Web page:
The withdrawal of US troops from Afghanistan and seemingly unstoppable march of the Taliban opens a strategic door to China that is laden with both risk and opportunity.
China abhors a power vacuum, especially on its borders, and maintaining stability after decades of war in its western neighbour will be Beijing's paramount consideration.
But if stability requires a Taliban-dominated government, an equal concern would be the support such an administration might provide to Muslim separatists in China's Xinjiang region.
Communist Party leaders in Beijing and the fundamentalist Taliban have little ideological common ground, but analysts say shared pragmatism could see mutual self-interest trump sensitive differences.
"For China, the risk does not come from who holds the power in Afghanistan, but from the risk of persistent instability," Fan Hongda, a Middle East specialist at the Shanghai International Studies University, told AFP.
Afghanistan shares only a small 76-kilometre (47-mile) border with China, at high altitude and without a road crossing point.
But the frontier is a big concern because it runs alongside Xinjiang, and Beijing fears its neighbour being used as a staging ground for Uyghur separatists from the sensitive region.
"China can deal with the Taliban... but they still find the Taliban's religious agenda and motivations inherently discomforting," said Andrew Small, author of The China-Pakistan Axis.
"They have never been sure how willing or able the Taliban really are to enforce agreements on issues such as harbouring Uyghur militants."
For Beijing, a stable and cooperative administration in Kabul would pave the way to an expansion of its Belt and Road Initiative into Afghanistan and through the Central Asian republics.
The Taliban would meanwhile consider China a crucial source of investment and economic support, either directly or via Pakistan -- the insurgents' chief regional patron and a close Beijing ally.
Taliban spokesman Suhail Shaheen told AFP that the insurgents want to "have good relations with all countries of the world."
"If any country wants to explore our mines, they are welcome to," he said. "We will provide a good opportunity for investment."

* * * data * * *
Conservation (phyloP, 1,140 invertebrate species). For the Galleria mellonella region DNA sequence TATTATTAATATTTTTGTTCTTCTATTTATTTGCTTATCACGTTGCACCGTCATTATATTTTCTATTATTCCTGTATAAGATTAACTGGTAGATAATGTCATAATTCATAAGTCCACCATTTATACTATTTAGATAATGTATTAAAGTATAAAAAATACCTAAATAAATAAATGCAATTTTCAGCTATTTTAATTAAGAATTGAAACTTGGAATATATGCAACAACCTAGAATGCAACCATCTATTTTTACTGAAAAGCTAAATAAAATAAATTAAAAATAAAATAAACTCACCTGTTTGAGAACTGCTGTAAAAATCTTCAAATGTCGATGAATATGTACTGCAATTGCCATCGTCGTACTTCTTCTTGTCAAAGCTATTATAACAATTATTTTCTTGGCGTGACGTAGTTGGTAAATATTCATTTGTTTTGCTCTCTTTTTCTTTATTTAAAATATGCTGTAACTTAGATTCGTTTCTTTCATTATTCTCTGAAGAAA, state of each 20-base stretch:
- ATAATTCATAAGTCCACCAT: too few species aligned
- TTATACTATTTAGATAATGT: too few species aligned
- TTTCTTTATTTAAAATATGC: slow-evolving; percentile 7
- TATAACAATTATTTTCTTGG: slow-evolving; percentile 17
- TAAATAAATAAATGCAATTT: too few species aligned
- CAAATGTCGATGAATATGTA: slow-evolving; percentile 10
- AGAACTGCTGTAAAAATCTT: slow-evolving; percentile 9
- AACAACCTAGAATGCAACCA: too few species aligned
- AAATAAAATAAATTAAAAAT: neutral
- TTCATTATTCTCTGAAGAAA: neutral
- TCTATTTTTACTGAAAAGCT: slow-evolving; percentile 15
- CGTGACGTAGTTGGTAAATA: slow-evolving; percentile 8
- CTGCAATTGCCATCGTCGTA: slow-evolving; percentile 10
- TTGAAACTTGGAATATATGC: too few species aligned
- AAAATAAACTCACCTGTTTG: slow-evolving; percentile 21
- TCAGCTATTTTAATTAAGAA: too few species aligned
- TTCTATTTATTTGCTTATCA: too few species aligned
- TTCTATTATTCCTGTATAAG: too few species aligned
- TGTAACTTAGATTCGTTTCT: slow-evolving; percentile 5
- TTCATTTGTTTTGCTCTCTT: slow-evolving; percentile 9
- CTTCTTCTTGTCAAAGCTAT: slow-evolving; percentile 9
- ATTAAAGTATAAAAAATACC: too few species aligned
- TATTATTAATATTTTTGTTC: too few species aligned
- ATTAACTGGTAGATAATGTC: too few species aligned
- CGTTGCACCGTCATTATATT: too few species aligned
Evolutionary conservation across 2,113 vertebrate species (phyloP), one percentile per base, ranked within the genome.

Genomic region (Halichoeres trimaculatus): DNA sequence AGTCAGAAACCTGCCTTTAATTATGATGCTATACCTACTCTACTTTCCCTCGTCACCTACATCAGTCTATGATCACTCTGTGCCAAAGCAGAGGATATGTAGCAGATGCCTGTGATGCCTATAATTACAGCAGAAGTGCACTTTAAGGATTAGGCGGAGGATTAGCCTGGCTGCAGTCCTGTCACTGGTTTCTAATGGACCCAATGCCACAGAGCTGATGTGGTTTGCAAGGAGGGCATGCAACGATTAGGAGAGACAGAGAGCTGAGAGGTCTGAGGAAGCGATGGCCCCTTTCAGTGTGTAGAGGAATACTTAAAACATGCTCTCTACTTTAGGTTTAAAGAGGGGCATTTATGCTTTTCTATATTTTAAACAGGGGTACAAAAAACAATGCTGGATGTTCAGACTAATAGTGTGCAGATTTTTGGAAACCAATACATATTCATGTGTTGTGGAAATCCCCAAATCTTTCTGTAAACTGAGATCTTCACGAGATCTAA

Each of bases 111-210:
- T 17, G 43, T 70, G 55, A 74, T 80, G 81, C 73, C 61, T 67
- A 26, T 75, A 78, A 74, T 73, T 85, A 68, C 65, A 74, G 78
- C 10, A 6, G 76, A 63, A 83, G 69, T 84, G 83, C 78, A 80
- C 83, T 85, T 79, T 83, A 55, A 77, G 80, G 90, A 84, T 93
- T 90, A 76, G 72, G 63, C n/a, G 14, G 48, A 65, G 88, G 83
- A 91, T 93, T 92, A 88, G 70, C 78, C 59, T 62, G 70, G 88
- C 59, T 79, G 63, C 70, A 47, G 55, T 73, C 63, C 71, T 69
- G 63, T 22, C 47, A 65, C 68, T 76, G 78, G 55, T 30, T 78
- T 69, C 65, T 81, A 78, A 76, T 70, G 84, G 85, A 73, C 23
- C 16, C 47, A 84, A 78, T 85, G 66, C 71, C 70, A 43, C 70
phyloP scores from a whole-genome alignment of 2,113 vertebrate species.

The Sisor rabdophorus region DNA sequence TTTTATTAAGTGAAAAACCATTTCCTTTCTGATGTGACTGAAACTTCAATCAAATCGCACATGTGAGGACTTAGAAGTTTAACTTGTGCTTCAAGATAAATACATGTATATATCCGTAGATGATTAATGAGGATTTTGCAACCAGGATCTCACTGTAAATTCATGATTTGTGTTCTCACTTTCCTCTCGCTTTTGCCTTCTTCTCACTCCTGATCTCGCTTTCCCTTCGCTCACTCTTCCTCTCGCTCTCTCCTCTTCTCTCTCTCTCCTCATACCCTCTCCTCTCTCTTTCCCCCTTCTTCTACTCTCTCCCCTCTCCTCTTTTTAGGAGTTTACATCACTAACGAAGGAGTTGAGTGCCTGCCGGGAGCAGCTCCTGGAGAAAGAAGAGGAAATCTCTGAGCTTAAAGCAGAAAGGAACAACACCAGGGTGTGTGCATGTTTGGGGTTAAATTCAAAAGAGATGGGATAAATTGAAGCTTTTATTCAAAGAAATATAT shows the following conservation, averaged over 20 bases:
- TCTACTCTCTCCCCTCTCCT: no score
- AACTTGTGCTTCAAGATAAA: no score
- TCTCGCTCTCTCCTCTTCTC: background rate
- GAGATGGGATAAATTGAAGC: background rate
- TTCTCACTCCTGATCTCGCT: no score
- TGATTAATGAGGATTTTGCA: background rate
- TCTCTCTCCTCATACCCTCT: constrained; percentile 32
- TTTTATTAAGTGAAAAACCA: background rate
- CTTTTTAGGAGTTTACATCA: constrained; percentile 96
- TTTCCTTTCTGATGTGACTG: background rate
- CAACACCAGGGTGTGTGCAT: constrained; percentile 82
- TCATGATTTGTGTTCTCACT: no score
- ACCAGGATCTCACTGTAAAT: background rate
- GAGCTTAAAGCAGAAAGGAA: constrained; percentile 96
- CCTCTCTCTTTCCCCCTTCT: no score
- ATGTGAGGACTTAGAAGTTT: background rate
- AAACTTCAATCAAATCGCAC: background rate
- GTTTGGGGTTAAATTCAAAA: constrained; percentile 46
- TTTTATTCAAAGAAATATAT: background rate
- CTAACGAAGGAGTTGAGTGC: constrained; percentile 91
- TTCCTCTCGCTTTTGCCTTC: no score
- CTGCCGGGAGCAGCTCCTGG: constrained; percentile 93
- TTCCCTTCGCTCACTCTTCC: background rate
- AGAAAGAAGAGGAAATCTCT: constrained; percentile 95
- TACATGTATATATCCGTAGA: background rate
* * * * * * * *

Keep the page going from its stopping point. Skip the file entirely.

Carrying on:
- 'It doesn't hurt if they invest' -
Beijing has already opened dialogue, having hosted a Taliban delegation in 2019, and this week Foreign Minister Wang Yi hosted talks on regional security in central Asia.
Back-door links with the Taliban through Pakistan have stretched back longer and "allowed China to avoid any major terrorist attack on its projects in Afghanistan", according to Thierry Kellner, a political science professor at the Universite Libre de Bruxelles.
These projects include the giant Aynak copper mine near Kabul, for which a Chinese company secured a potentially lucrative concession in 2007 but where work has long been stalled due to conflict.
Since the Aghan government has failed to provide security in places where Beijing wanted to make big investments, "it now thinks it doesn't hurt if they invest in the Taliban and give them a chance," said political scientist Atta Noori in Kabul.
Beijing has made political capital out of the American troop withdrawal and warned that Afghanistan could again become "the region's powder keg and a haven for terrorism."
Wang has also stressed the need to "bring the Taliban back into the normal political game" in conversations with his Afghan and Pakistani counterparts.
Should the Taliban seize Afghanistan, Beijing sees financial investment as a way to shore up support.
"China never wants to have boots on the ground but loves to get involved economically, making use of the vast mineral resources in Afghanistan," added Noori.
- 'Of course we will talk' -
This could extend to an accord on Xinjiang, where rights groups say a million Uyghurs and other mostly-Muslim minorities have been placed in re-education camps, alongside allegations of forced labour and sterilisation.
China has responded defiantly to a chorus of international condemnation over the camps, which it says are training centres necessary for stamping out Islamic extremism.
As Beijing has steadily poured cash into its close ally Pakistan, Prime Minister Imran Khan has stayed conspicuously silent on Xinjiang, which also borders his country.
By signing deals with the Taliban, Beijing hopes they will also remain publicly neutral on the Uyghur issue.
In an interview with the Wall Street Journal, the Taliban's Shaheen said that "if there are some problems with the Muslims (in China), of course we will talk with the Chinese government."
More pressing problems will keep any influx of Chinese capital on hold for now, said Ayesha Siddiqa, an expert on the Pakistani military and its economic investments.
"Is Afghanistan ready for investment? The answer is no," she told AFP.
"China has been timid so far with throwing money into Afghanistan and it will continue to do so until there is a clearer picture on where Afghanistan is going."